When William Hollis speaks, his children and generation listen

When William Hollis speaks, his children and generation listen
William “King” Hollis (Photos courtesy of William Hollis)
When you first meet William “King” Hollis, he greets you with a firm handshake, a beaming smile and a positive affirmation.
That’s a long way from where he started in life. Hollis grew up in poverty, living with a heroin-addicted mother and a father in the Bloods street gang. He could have let that make him bitter, angry and hopeless, blaming family members and even God for such dismal circumstances.
However, against all odds, decided to change his perspective on life and chart a different course by becoming an influencer and motivational speaker for his generation.
Within three years, the 28-year-old from Pontiac, Michigan, he has spoken to NFL football teams, at numerous high schools, colleges and churches, and at special events in the United States and abroad, including a history-making appearance at Milan Fashion Week.
One of Hollis’ biggest motivational endeavors is being a father.  He took time to speak about that important role to rolling out‘s Father Coach Club Hear what he had to say about work, fatherhood and being “King.”

What legacy are you leaving for your children and the children of your community?

I’m leaving a legacy of triumph, of understanding and overcoming trials and tribulations. I want people to understand that you are not done until you’re done. As long as you have life in your body, you have the opportunity to make the best relationships possible. I will leave a legacy as one of the greatest speakers to ever walk this earth, and my daughters can say, “That’s my daddy.”

For example, me and my oldest daughter have such a great relationship. She has watched her daddy travel around the world, and now when she walks into the classroom she has so much pride because her teacher knows and listens to her father’s motivational speeches. In her younger years, I wasn’t able to be around her as much. She used to cry because I couldn’t make it to those parent-teacher conferences because I was traveling. Now, she is so proud. I want my younger daughter, who is only 1, to have that feeling, too.
As a father and a life coach, describe your playbook. 
My playbook consists of being genuine, being honest, never telling my kids [there’s] anything that they can’t live up to [and] also setting high expectations. I am always teaching my oldest daughter the lessons of respect and telling her she’s beautiful, that her hair and the skin she is in is beautiful. It is all about giving them the love and the guidance they deserve. I am like the quarterback of their lives, so my job is to make sure they are protected, they are valued and respected, and they have everything they are supposed to have. My playbook is simple: love. Make sure they are confident to go out there and play the game of life.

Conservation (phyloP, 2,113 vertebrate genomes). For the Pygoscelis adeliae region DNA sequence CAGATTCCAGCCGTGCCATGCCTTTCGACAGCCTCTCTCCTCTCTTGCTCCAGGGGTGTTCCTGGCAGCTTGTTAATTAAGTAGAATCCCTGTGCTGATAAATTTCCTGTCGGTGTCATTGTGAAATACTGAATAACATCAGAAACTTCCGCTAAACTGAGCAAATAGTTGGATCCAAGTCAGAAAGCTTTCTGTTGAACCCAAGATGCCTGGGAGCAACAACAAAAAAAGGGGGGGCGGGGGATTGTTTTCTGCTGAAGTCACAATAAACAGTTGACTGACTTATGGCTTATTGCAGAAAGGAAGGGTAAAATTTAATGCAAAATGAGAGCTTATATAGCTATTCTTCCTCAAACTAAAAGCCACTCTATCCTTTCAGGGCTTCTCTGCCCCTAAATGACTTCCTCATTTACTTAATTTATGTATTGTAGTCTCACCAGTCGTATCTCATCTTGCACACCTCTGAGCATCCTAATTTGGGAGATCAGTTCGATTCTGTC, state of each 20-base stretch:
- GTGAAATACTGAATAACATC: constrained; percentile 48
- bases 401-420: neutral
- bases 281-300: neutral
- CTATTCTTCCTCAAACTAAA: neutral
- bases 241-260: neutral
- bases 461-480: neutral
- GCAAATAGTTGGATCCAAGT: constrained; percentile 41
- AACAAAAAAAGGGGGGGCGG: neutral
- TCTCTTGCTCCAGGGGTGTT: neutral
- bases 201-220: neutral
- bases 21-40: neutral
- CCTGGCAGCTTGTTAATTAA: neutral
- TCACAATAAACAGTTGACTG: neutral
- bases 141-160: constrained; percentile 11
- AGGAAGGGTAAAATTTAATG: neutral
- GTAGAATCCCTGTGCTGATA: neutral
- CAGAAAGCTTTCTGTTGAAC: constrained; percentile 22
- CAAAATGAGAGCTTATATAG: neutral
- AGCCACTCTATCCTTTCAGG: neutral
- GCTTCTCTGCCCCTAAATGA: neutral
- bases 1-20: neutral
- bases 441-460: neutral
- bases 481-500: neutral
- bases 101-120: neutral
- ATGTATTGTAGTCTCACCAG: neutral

What advice would you give on being responsible for your own dreams?
It is about consistency. It is about your pure desire. You have to have the strength and discipline to get to where you want to go. It’s about being accountable. If you don’t get up every single day at 4 or 5 in the morning when everyone else is mapping out their dreams, then you are losing. One thing I will say is some people try to force a dream in their life when they are not called to do it.  Some people fail because they are doing what they love to do and not what they are born to do. There is a big difference.  Greatness is something that is amazing to the world but easy to you. Your dream won’t need an alarm clock; it will wake you up on your own. If your dream doesn’t wake you up on your own, that is a sign that you are not on the right path.
Name one life lesson that no one taught you but should have. 
That small Black boys in the projects are special, too. We mean something to the world, too. We’ve got something that can last forever, too. They didn’t tell us we were kings or that we were royalty. They didn’t tell us we could be anything we wanted to be. I wish someone told me that I come from the bloodline of kings. I am royalty. I now know that roses can grow in the projects. You just have to take care of the soil.
What insightful advice would you suggest about building your network?
Keep the people in your network happy. Always talk to them and treat them with value. A lot of people fail with building a network simply because they talk so much about themselves and spend less time giving people the respect and attention they deserve. Make people feel like they are on the same level as you, no matter what level you are on or how much money you have.  Treat your network like you would want to be treated.
 How does following your spiritual values help you in life?
My spiritual values led me to Milan. They led me to 60 million views on YouTube. You have to remember I started three years ago on the side of a Turkey Hill gas station. I prayed to God. I was depressed when I walked into a school to volunteer, but when I left they asked me how much do you charge to speak? My religion is my life and career. I work for God. God is my employer. Everything I do is dictated by God and His love for me and His forgiveness of me. I was trapped in the slums of the projects surrounded by drug lords and killers walking around me every day. Now, He has me traveling the world and inspiring people around the globe. In spite of being told I had a learning disability, in spite of not being able to read until the seventh grade, in spite of having absolutely nothing. When you talk spirituality and faith, that is William Hollis.
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